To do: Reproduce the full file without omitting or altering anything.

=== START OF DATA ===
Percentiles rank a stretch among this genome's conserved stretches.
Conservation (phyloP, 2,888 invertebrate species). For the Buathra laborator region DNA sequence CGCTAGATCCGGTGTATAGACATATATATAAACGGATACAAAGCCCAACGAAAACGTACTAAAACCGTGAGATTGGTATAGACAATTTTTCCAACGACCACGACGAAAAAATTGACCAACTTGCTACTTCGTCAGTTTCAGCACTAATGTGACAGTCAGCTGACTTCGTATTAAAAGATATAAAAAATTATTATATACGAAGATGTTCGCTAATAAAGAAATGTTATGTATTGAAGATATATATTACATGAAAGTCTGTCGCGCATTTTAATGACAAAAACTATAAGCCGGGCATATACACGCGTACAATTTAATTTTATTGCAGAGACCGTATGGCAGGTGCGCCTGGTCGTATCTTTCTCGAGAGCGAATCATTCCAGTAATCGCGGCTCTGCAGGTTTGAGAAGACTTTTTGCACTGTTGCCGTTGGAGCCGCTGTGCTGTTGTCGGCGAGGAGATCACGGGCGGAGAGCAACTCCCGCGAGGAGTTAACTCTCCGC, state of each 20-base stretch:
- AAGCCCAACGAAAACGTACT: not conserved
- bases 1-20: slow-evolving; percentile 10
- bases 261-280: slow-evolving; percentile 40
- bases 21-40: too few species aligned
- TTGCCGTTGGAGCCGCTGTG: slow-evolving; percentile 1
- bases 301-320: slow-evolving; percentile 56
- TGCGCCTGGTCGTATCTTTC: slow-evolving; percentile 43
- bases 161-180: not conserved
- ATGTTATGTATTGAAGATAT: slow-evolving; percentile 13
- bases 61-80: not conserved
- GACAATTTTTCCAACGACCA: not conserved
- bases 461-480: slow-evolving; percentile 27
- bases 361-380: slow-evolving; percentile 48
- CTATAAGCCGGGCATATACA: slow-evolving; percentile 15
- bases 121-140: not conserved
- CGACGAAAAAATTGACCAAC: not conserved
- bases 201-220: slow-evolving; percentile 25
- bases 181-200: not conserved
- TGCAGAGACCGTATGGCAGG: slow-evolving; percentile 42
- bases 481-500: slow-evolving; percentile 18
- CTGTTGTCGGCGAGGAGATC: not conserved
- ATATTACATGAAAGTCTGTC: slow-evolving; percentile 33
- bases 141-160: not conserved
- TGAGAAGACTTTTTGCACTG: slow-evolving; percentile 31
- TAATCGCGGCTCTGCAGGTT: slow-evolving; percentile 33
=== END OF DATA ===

Percentiles rank a stretch among this genome's conserved stretches.
Conservation (phyloP, 2,888 invertebrate species). For the Buathra laborator region DNA sequence CGCTAGATCCGGTGTATAGACATATATATAAACGGATACAAAGCCCAACGAAAACGTACTAAAACCGTGAGATTGGTATAGACAATTTTTCCAACGACCACGACGAAAAAATTGACCAACTTGCTACTTCGTCAGTTTCAGCACTAATGTGACAGTCAGCTGACTTCGTATTAAAAGATATAAAAAATTATTATATACGAAGATGTTCGCTAATAAAGAAATGTTATGTATTGAAGATATATATTACATGAAAGTCTGTCGCGCATTTTAATGACAAAAACTATAAGCCGGGCATATACACGCGTACAATTTAATTTTATTGCAGAGACCGTATGGCAGGTGCGCCTGGTCGTATCTTTCTCGAGAGCGAATCATTCCAGTAATCGCGGCTCTGCAGGTTTGAGAAGACTTTTTGCACTGTTGCCGTTGGAGCCGCTGTGCTGTTGTCGGCGAGGAGATCACGGGCGGAGAGCAACTCCCGCGAGGAGTTAACTCTCCGC, state of each 20-base stretch:
- AAGCCCAACGAAAACGTACT: not conserved
- bases 1-20: slow-evolving; percentile 10
- bases 261-280: slow-evolving; percentile 40
- bases 21-40: too few species aligned
- TTGCCGTTGGAGCCGCTGTG: slow-evolving; percentile 1
- bases 301-320: slow-evolving; percentile 56
- TGCGCCTGGTCGTATCTTTC: slow-evolving; percentile 43
- bases 161-180: not conserved
- ATGTTATGTATTGAAGATAT: slow-evolving; percentile 13
- bases 61-80: not conserved
- GACAATTTTTCCAACGACCA: not conserved
- bases 461-480: slow-evolving; percentile 27
- bases 361-380: slow-evolving; percentile 48
- CTATAAGCCGGGCATATACA: slow-evolving; percentile 15
- bases 121-140: not conserved
- CGACGAAAAAATTGACCAAC: not conserved
- bases 201-220: slow-evolving; percentile 25
- bases 181-200: not conserved
- TGCAGAGACCGTATGGCAGG: slow-evolving; percentile 42
- bases 481-500: slow-evolving; percentile 18
- CTGTTGTCGGCGAGGAGATC: not conserved
- ATATTACATGAAAGTCTGTC: slow-evolving; percentile 33
- bases 141-160: not conserved
- TGAGAAGACTTTTTGCACTG: slow-evolving; percentile 31
- TAATCGCGGCTCTGCAGGTT: slow-evolving; percentile 33